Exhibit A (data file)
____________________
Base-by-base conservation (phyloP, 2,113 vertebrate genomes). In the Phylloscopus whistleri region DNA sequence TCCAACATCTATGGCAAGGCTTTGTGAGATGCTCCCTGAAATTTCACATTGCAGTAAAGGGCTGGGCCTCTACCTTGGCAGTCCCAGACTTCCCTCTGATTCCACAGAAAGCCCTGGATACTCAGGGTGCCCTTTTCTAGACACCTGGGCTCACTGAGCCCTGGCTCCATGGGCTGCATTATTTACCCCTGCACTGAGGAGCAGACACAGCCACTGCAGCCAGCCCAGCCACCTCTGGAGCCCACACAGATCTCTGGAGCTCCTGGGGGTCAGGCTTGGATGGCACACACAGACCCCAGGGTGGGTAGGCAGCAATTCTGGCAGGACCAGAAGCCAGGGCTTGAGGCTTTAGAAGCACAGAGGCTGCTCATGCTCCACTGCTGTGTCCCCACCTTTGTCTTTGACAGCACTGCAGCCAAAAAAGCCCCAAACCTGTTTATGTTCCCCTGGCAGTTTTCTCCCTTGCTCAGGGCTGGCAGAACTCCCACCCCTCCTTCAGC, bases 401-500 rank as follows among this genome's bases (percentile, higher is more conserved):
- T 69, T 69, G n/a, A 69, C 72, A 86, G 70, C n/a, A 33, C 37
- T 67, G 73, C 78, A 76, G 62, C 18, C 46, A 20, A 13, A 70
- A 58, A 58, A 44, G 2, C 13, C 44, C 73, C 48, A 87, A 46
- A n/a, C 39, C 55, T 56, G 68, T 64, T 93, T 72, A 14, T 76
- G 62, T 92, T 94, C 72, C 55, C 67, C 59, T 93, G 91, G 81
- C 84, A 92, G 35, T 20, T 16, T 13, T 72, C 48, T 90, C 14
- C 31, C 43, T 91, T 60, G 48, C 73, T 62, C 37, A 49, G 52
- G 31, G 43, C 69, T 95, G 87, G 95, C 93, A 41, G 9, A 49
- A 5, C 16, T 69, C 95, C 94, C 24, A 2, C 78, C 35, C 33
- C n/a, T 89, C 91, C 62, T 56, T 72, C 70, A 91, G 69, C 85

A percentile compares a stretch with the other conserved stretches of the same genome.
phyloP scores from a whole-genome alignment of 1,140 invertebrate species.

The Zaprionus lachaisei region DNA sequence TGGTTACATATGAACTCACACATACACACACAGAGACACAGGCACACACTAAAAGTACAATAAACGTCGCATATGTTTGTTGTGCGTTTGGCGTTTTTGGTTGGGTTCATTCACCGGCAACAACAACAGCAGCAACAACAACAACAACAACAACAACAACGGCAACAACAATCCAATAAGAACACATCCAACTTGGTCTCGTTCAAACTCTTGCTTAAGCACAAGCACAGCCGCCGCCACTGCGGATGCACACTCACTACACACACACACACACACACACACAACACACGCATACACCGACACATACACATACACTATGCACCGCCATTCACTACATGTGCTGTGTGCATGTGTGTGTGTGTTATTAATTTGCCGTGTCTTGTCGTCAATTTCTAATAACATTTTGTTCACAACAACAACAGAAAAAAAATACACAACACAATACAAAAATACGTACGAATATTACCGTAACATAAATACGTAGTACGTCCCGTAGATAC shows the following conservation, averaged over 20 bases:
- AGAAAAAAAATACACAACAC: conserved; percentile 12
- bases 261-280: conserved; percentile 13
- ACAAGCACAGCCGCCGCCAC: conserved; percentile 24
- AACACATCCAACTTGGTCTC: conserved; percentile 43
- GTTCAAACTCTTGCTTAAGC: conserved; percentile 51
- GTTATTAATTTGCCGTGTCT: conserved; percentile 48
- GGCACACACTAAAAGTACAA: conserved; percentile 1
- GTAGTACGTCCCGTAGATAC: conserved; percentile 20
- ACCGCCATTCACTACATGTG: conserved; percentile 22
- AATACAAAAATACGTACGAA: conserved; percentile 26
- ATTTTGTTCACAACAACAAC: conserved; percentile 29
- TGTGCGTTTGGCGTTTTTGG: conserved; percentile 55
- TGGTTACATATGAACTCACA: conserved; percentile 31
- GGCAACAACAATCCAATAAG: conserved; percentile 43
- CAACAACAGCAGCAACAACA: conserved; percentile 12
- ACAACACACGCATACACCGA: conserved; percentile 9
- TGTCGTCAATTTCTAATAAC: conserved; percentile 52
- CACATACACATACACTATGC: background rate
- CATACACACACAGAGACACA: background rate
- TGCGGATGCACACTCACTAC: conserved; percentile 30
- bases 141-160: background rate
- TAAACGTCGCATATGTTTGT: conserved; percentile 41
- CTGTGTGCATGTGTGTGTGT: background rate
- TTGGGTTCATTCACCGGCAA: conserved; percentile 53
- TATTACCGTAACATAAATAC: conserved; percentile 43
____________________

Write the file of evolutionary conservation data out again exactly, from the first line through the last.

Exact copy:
Base-by-base conservation (phyloP, 2,113 vertebrate genomes). In the Phylloscopus whistleri region DNA sequence TCCAACATCTATGGCAAGGCTTTGTGAGATGCTCCCTGAAATTTCACATTGCAGTAAAGGGCTGGGCCTCTACCTTGGCAGTCCCAGACTTCCCTCTGATTCCACAGAAAGCCCTGGATACTCAGGGTGCCCTTTTCTAGACACCTGGGCTCACTGAGCCCTGGCTCCATGGGCTGCATTATTTACCCCTGCACTGAGGAGCAGACACAGCCACTGCAGCCAGCCCAGCCACCTCTGGAGCCCACACAGATCTCTGGAGCTCCTGGGGGTCAGGCTTGGATGGCACACACAGACCCCAGGGTGGGTAGGCAGCAATTCTGGCAGGACCAGAAGCCAGGGCTTGAGGCTTTAGAAGCACAGAGGCTGCTCATGCTCCACTGCTGTGTCCCCACCTTTGTCTTTGACAGCACTGCAGCCAAAAAAGCCCCAAACCTGTTTATGTTCCCCTGGCAGTTTTCTCCCTTGCTCAGGGCTGGCAGAACTCCCACCCCTCCTTCAGC, bases 401-500 rank as follows among this genome's bases (percentile, higher is more conserved):
- T 69, T 69, G n/a, A 69, C 72, A 86, G 70, C n/a, A 33, C 37
- T 67, G 73, C 78, A 76, G 62, C 18, C 46, A 20, A 13, A 70
- A 58, A 58, A 44, G 2, C 13, C 44, C 73, C 48, A 87, A 46
- A n/a, C 39, C 55, T 56, G 68, T 64, T 93, T 72, A 14, T 76
- G 62, T 92, T 94, C 72, C 55, C 67, C 59, T 93, G 91, G 81
- C 84, A 92, G 35, T 20, T 16, T 13, T 72, C 48, T 90, C 14
- C 31, C 43, T 91, T 60, G 48, C 73, T 62, C 37, A 49, G 52
- G 31, G 43, C 69, T 95, G 87, G 95, C 93, A 41, G 9, A 49
- A 5, C 16, T 69, C 95, C 94, C 24, A 2, C 78, C 35, C 33
- C n/a, T 89, C 91, C 62, T 56, T 72, C 70, A 91, G 69, C 85

A percentile compares a stretch with the other conserved stretches of the same genome.
phyloP scores from a whole-genome alignment of 1,140 invertebrate species.

The Zaprionus lachaisei region DNA sequence TGGTTACATATGAACTCACACATACACACACAGAGACACAGGCACACACTAAAAGTACAATAAACGTCGCATATGTTTGTTGTGCGTTTGGCGTTTTTGGTTGGGTTCATTCACCGGCAACAACAACAGCAGCAACAACAACAACAACAACAACAACAACGGCAACAACAATCCAATAAGAACACATCCAACTTGGTCTCGTTCAAACTCTTGCTTAAGCACAAGCACAGCCGCCGCCACTGCGGATGCACACTCACTACACACACACACACACACACACACAACACACGCATACACCGACACATACACATACACTATGCACCGCCATTCACTACATGTGCTGTGTGCATGTGTGTGTGTGTTATTAATTTGCCGTGTCTTGTCGTCAATTTCTAATAACATTTTGTTCACAACAACAACAGAAAAAAAATACACAACACAATACAAAAATACGTACGAATATTACCGTAACATAAATACGTAGTACGTCCCGTAGATAC shows the following conservation, averaged over 20 bases:
- AGAAAAAAAATACACAACAC: conserved; percentile 12
- bases 261-280: conserved; percentile 13
- ACAAGCACAGCCGCCGCCAC: conserved; percentile 24
- AACACATCCAACTTGGTCTC: conserved; percentile 43
- GTTCAAACTCTTGCTTAAGC: conserved; percentile 51
- GTTATTAATTTGCCGTGTCT: conserved; percentile 48
- GGCACACACTAAAAGTACAA: conserved; percentile 1
- GTAGTACGTCCCGTAGATAC: conserved; percentile 20
- ACCGCCATTCACTACATGTG: conserved; percentile 22
- AATACAAAAATACGTACGAA: conserved; percentile 26
- ATTTTGTTCACAACAACAAC: conserved; percentile 29
- TGTGCGTTTGGCGTTTTTGG: conserved; percentile 55
- TGGTTACATATGAACTCACA: conserved; percentile 31
- GGCAACAACAATCCAATAAG: conserved; percentile 43
- CAACAACAGCAGCAACAACA: conserved; percentile 12
- ACAACACACGCATACACCGA: conserved; percentile 9
- TGTCGTCAATTTCTAATAAC: conserved; percentile 52
- CACATACACATACACTATGC: background rate
- CATACACACACAGAGACACA: background rate
- TGCGGATGCACACTCACTAC: conserved; percentile 30
- bases 141-160: background rate
- TAAACGTCGCATATGTTTGT: conserved; percentile 41
- CTGTGTGCATGTGTGTGTGT: background rate
- TTGGGTTCATTCACCGGCAA: conserved; percentile 53
- TATTACCGTAACATAAATAC: conserved; percentile 43